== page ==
In the latest pictures of Dubai's skyline, one building looms over the rest. The dark structure almost seems as though it's on a different scale -- like an oversized toy that got mixed in with a matching set. At 156 stories and growing, the Burj Khalifa (formerly called Burj Dubai) is, in fact, on a different scale. It's the new tallest building in the world and the new tallest structure in the world.
On July 22, 2007, the Burj hit 1,680 feet, pushing ahead of Taiwan's Taipei 101 by 13 feet. It then quickly surpassed Toronto's 1,815 foot CN Tower, which held the title of world's tallest freestanding structure for 31 years. At its grand opening in January 2010, the finished product had been renamed Burj Khalifa to honor the man who bailed the building out of debt, Sheik Khalifa bin Zayed Al Nahyan, ruler of Abu Dhabi. And it stood 2,717 feet tall with roughly 160 stories.
That's taller than predicted. Speculators had forcasted that the building would reach about 2,275 feet. Skyscraper developers strive to build the world's tallest structures, and some developers will erect hasty towers or extend a roof to gain height over a rival. Developers hoped the Burj would dominate all four criteria used by the Council on Tall Buildings and Urban Habitat to measure skyscrapers. It would have the highest structural top, occupied floor, roof and spire in the world. The building now towers 1,000 feet above the Taipei 101 in Taiwan, which had been the tallest building in the world since 2004. It's also the tallest structure in the world.
The tower is only one of the booming city of Dubai's superlative plans -- plans that include the largest mall, the largest ski run and the largest artificial island. Yet, it was not conceived as such. Designers originally planned for a 90 story, three-wing building but Dubai's ruler and mastermind, Sheik Mohammed bin Rashid al Maktoum, pushed the developers, Emaar Properties, to sensationalize the project and build a globally recognized structure. Construction on the Burj started in January 2004.
In the next section, we'll learn about the components of the Burj Khalifa.
The New Tallest Building in the World
Perhaps it's surprising that the new tallest structure in the world would take its inspiration from a diminutive flower. Designers were motivated by the Hymenocallis genus's spidery, layered form. The Burj Khalifa makes use of a "buttressed core" and has a modular, Y-shaped structure, somewhat reminiscent of the flower's sculpted shape. Reinforced concrete walls surround a hexagonal concrete core. The tower is designed to withstand high winds and seismic events.
Inside the Burj Khalifa, the world's fastest elevators will whisk guests to an observation deck at 40 miles per hour. Other lifts will deposit residents at the 800 apartments between the 17th and 108th floors. The higher floors will house offices, while a club will span three levels in the 140s. Giorgio Armani even plans to open a hotel and designer-furnished residential suites in the building.
The Burj Dubai's innovative design is matched by its state-of-the-art systems. The US$20 billion site, including the tower and its surrounding buildings, will require 145,000 tons of refrigeration. Low temperature chillers that run on a special glycol solution will keep even the uppermost floors of the Burj cool. In case of system failure, an ice storage system will provide an alternative source of air-conditioning.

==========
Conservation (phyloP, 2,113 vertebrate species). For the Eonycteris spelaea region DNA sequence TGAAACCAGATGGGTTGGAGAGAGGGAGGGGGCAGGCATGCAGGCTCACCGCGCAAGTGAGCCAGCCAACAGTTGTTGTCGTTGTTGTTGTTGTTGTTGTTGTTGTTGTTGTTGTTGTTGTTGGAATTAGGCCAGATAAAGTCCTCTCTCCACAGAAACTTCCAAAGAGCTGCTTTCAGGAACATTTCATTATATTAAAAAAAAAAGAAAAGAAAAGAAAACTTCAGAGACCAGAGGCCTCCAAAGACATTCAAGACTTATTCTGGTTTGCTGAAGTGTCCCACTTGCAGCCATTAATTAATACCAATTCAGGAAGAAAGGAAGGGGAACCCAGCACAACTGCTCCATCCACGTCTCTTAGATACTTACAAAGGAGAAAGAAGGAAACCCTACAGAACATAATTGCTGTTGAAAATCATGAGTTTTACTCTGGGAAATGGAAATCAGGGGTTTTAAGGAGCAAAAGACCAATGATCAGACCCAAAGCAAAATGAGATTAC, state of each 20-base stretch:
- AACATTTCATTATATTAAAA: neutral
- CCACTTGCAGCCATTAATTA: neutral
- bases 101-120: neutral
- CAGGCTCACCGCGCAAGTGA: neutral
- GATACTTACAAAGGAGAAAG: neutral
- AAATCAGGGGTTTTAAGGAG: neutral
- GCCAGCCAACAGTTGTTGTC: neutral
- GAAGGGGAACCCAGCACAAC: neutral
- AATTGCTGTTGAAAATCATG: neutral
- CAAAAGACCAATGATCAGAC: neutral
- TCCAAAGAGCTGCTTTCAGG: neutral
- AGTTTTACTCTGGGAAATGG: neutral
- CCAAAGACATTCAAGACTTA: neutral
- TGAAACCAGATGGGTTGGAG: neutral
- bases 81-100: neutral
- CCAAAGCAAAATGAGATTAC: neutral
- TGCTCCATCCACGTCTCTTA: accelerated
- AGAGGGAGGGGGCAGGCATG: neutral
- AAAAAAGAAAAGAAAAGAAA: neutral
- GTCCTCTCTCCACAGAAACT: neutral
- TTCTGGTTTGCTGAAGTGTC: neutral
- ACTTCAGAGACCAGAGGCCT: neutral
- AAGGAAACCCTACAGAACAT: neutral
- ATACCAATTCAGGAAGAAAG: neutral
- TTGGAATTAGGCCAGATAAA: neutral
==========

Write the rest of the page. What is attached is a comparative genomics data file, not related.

To prevent condensation buildup, a collection system will trap moisture formed inside of the air-conditioned tower, drain it to a holding tank and pump the salvaged water into an irrigation system. Ultimately, the system should collect 15 million gallons of water per year. Three track-mounted building maintenance machines will perform the work of a fleet of window-washers.
Construction on the tallest building in the world has progressed rapidly. It took only 1,276 days of work for the Burj Dubai to surpass Taipei 101. More than 30 contracting companies are working on the tower and the larger Burj Dubai development with a peak of 5,000 workers on-site at one time. However, construction has been interrupted as laborers protest low pay and poor working conditions. Dubai's contractors are often accused of treating their migrant workforce unfairly. In 2006, 2,500 laborers walked out of the Burj site and rioted for increased pay. Skilled carpenters make only about US$7.60 per day, while laborers earn $4 [BBC].
To learn more about the Burj Dubai, Dubai and other related topics, look at the links on the next page.
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More Great Links
- "Armani Hotel at Burj Dubai, United Arab Emirates." Hotel Management Network. http://www.hotelmanagement-network.com/projects/Armani/
- Burj Dubai. http://www.burjdubai.com/
- "CN Tower to lose height title 'by the end of this month.'" National Post. August 22, 2007. http://communities.canada.com/nationalpost/blogs/toronto/archive/2007/08/22/cn-tower-to-lose-height-title-by-the-end-of-this-month.aspx
- Davis, Mike. "Dubai: Sinister Paradise." Mother Jones. July 14, 2005. http://images.google.com/imgres?imgurl=http://www.motherjones.com/commentary/ colmns/2005/07/dubai_01_598x533.jpg&imgrefurl=http://www.motherjones.com/ commentary/columns/2005/07/sinister_paradise2.html&h=533&w=598&sz=81& tbnid=icoEYKa
- "Dubai skyscraper world's tallest." BBC News. July 22, 2007. http://news.bbc.co.uk/2/hi/middle_east/6910536.stm
- "Emaar awards key contract for giant cooling system in Burj Dubai development." Zawya. July 13, 2005. http://www.zawya.com/story.cfm/sidZAWYA20050713125711
- "Strike halts work at Dubai tower." BBC News. March 23, 3006. http://news.bbc.co.uk/2/hi/business/4836632.stm